Yes…yawn.  It was so refreshing to see a movie about two people that just “went with it”.  At some point we all have just accept each other as is…and allow whatever colors we are to paint itself in the world.

If anyone as been around most great artists, they are plagued with a myriad of symptoms from the DSM-5.  Woodcock (Day-Lewis) is a walking masterpiece of obsessive compulsiveness, high sensitivity, a myriad of mood disorders, and a little bit of adorable asshole mixed all in one.  Yes…he’s such an ass that the audible gasps from the audience from some of his lines had me giggling.


But, he’s a genius…his art as a haute contour dress maker, and his utter dedication to the craft, his passion makes him incredible lovable at the same time. He finds his muse in an unlikely place and so begins the tumultuous love that leads them both to the brink.

Alma (Vicky Krieps), a waitress, we no little about only that her instant connection with Woodcock begins a love affair and marriage fraught with passion.  She loves him, sometimes the audience might not understand why, but for me it was evident-she understood him.  There is this brilliant line where one of his dresses is being worn by a woman with incredibly crass behavior.   Woodcock is besides himself.  You see…that’s his art that she is wearing and to him she is disrespecting it.

When the woman leaves to go back to her hotel room, or rather, she’s carried out to her hotel room.  Alma takes Woodcock by the hand and they demand the dress be given back.  Alma barges into the room, rips the dress off the passed out woman and says, “You will never behave in such a way in a dress from the House of Woodcock like that again!”  And out she goes, with the dress, back to her beloved, returning his creation.  Protecting his art…if that’s not what is true love, I don’t know what is.

These two struggle that all lovers deal with the balance between strength and vulnerability, and learning to share a creative space.  Alma, like love itself, comes in and completely shakes up Woodcock’s perfect world that he has created.  Changes must occur and some of those are painful for him, he doesn’t wan to give them up.  Love is a bit of a surrender.

Alma longs to break down Woodcock’s walls, which she eventually does in the most (and I’m laughing) completely unexpected way possible.   I won’t ruin it for you.  It actually has you scratching your head going,…”did that just happen?”  The end scene where you realize he’s a more than willing participant in her plan…well…sheer theatrical and psychological brilliance.

To give you some peak into it, it’s a little bit of a dance with death.  But isn’t that what love is sometimes, a bit of a death? Woodcock is so egotistical that it’s sickening.  By the end of the movie, we see him die to that self.  That’s why vulnerability is so difficult, it’s a death of your prized protector…your ego.


Without vulnerability…ahhh…well…

You can’t get to the deep sort of soulful love that changes your life.


The Thorn in Our Sides

My father was at mass complaining about his side again.  How it hurt.  He was convinced he had cancer, but every test had ruled that out.  I’d been hearing about the phantom pain for almost a year now, it was his constant conversational piece.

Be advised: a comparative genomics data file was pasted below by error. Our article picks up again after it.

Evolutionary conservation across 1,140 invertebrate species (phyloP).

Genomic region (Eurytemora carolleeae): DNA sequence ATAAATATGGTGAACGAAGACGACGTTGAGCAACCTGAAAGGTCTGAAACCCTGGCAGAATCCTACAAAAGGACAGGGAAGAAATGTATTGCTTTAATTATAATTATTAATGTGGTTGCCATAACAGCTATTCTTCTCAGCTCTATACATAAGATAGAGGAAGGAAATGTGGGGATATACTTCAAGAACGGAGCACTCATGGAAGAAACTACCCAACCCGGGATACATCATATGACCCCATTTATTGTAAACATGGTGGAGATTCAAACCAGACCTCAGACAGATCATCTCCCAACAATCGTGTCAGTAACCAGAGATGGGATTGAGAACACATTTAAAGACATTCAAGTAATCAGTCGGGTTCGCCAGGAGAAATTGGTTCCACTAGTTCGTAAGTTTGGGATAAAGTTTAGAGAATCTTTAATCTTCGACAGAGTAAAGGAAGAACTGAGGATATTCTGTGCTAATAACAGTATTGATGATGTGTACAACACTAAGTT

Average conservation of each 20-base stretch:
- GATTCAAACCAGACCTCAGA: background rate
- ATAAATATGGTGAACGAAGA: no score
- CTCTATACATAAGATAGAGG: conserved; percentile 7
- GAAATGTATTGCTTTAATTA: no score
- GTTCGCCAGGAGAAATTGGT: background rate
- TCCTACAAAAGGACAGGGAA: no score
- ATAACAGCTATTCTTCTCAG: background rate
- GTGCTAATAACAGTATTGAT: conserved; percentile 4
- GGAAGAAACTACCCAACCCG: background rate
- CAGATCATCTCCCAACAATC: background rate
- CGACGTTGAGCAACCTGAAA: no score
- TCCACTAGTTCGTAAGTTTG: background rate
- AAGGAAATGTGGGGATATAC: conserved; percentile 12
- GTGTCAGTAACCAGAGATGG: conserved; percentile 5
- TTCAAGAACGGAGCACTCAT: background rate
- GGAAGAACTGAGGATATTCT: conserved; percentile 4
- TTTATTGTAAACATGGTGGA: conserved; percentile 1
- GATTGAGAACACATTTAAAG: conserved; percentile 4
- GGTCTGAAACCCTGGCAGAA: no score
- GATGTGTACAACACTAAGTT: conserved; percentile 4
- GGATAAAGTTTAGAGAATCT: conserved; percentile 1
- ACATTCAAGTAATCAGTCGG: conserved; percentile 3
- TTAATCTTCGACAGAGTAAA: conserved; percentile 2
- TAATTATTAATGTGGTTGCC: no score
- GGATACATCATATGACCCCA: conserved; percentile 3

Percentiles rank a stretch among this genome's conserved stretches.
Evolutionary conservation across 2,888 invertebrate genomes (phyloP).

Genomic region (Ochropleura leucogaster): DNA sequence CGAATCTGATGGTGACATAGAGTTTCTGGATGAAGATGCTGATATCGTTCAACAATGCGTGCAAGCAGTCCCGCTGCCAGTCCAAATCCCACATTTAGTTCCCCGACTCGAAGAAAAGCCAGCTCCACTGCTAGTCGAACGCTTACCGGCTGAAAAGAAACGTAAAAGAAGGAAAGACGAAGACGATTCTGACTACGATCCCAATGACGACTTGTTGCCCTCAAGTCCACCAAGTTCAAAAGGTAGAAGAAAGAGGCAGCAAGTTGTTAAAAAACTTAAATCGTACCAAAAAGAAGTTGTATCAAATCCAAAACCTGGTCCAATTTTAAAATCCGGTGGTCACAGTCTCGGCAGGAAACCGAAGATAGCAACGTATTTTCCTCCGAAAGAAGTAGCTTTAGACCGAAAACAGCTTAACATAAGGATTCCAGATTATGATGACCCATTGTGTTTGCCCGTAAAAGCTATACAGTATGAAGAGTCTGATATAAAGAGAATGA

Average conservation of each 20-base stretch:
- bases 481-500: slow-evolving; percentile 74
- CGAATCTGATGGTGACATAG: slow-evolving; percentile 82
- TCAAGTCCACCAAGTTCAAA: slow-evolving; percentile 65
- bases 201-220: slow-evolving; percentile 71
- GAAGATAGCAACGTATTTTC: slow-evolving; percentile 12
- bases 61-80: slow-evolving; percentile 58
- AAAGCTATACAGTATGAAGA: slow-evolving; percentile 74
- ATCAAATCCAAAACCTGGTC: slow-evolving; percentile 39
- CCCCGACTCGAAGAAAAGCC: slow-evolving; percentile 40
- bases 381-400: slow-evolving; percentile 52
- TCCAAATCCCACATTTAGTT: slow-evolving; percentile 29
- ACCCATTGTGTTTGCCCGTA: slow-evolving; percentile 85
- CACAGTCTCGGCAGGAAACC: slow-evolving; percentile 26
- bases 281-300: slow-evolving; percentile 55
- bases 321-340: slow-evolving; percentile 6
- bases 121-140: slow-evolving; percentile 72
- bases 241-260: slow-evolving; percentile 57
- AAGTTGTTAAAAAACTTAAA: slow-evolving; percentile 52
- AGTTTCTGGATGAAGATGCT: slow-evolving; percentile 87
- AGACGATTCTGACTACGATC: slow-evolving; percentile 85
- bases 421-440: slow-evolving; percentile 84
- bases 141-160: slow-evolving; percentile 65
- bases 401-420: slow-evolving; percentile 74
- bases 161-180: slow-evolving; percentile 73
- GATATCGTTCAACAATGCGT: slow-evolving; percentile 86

And I was annoyed because…there was nothing wrong with him, he had been through every test, and that’s all he talked about, and he refused to go to family events, and everything revolved around how badly he felt, he didn’t participate in life, my mother dropped everything to cater to this phantom pain.  I can’t remember the last time I heard him talk about anything else other then how much he hurt, and how life was hard; he was walking energy sucking raincloud.  Being around him was difficult.

Recent events and understandings about people and myself, allowed me to begin viewing my father differently.  He just wanted to connect and he didn’t know any other way to do it then talk about how much he hurt.

In stead of seeing the constant complaining as an annoyance meant to be departed from as soon as possible, I leaned into the conversation, I asked if he had any more tests done, the specifics of his pain, where it hurt the most.  I saw him brighten as he continued with his gall bladder, and knees and everything in between.  And I listened because, I really wanted to know.  It wasn’t the pain…I wanted to know how my dad felt…it didn’t matter if it was all in his head or not…to him…it mattered, and when you love someone…you give them your presence.

My father wanted someone to listen to him and the only way he knew how to do this, was either through talking about his pain or making some offensive statement revolving around politics.  Both were ways to bee seen and connect.

With this in mind, I was able to converse with him much easier.  Instead of seeing his completely offensive political jabs at me as hurtful, I didn’t get offended…it wasn’t the politics that mattered, it was seeing that this was a man that was trying to connect.

I think that is what we all want, to be seen, heard, and known…validated.  People who yell or say hurtful things…sometimes just want to be seen or heard, and they haven’t actually paused enough to figure out…what is it that they want someone to know?

Maybe it’s something simple like…”I’m afraid. Or I’m hurt.”

Being present for someone…even when they are difficult, is easier when you look not at what they are saying…but look at their human need to connect.